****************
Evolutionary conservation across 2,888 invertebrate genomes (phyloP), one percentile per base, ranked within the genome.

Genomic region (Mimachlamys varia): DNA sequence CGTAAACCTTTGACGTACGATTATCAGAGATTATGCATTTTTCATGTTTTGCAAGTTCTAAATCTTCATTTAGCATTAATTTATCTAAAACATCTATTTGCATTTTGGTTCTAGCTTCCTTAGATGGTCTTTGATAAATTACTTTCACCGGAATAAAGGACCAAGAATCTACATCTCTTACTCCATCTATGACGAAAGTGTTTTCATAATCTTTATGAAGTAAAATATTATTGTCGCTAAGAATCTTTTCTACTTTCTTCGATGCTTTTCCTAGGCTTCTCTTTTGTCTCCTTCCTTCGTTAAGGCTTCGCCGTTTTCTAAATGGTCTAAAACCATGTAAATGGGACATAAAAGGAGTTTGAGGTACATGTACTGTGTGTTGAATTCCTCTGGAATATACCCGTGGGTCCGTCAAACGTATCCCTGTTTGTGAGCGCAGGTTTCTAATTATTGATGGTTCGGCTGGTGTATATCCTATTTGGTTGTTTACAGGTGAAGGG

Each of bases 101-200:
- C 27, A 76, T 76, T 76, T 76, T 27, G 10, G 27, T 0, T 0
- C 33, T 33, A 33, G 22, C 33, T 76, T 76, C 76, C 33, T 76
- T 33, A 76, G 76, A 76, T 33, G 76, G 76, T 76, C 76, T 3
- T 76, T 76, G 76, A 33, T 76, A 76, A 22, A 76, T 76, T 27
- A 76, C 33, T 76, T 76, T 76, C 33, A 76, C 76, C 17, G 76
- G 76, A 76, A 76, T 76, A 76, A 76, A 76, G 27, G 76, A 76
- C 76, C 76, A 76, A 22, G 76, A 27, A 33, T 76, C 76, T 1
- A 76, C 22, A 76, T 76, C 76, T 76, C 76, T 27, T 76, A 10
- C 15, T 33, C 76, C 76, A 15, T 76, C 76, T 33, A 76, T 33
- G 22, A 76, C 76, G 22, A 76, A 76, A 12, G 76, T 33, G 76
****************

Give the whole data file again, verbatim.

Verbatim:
Evolutionary conservation across 2,888 invertebrate genomes (phyloP), one percentile per base, ranked within the genome.

Genomic region (Mimachlamys varia): DNA sequence CGTAAACCTTTGACGTACGATTATCAGAGATTATGCATTTTTCATGTTTTGCAAGTTCTAAATCTTCATTTAGCATTAATTTATCTAAAACATCTATTTGCATTTTGGTTCTAGCTTCCTTAGATGGTCTTTGATAAATTACTTTCACCGGAATAAAGGACCAAGAATCTACATCTCTTACTCCATCTATGACGAAAGTGTTTTCATAATCTTTATGAAGTAAAATATTATTGTCGCTAAGAATCTTTTCTACTTTCTTCGATGCTTTTCCTAGGCTTCTCTTTTGTCTCCTTCCTTCGTTAAGGCTTCGCCGTTTTCTAAATGGTCTAAAACCATGTAAATGGGACATAAAAGGAGTTTGAGGTACATGTACTGTGTGTTGAATTCCTCTGGAATATACCCGTGGGTCCGTCAAACGTATCCCTGTTTGTGAGCGCAGGTTTCTAATTATTGATGGTTCGGCTGGTGTATATCCTATTTGGTTGTTTACAGGTGAAGGG

Each of bases 101-200:
- C 27, A 76, T 76, T 76, T 76, T 27, G 10, G 27, T 0, T 0
- C 33, T 33, A 33, G 22, C 33, T 76, T 76, C 76, C 33, T 76
- T 33, A 76, G 76, A 76, T 33, G 76, G 76, T 76, C 76, T 3
- T 76, T 76, G 76, A 33, T 76, A 76, A 22, A 76, T 76, T 27
- A 76, C 33, T 76, T 76, T 76, C 33, A 76, C 76, C 17, G 76
- G 76, A 76, A 76, T 76, A 76, A 76, A 76, G 27, G 76, A 76
- C 76, C 76, A 76, A 22, G 76, A 27, A 33, T 76, C 76, T 1
- A 76, C 22, A 76, T 76, C 76, T 76, C 76, T 27, T 76, A 10
- C 15, T 33, C 76, C 76, A 15, T 76, C 76, T 33, A 76, T 33
- G 22, A 76, C 76, G 22, A 76, A 76, A 12, G 76, T 33, G 76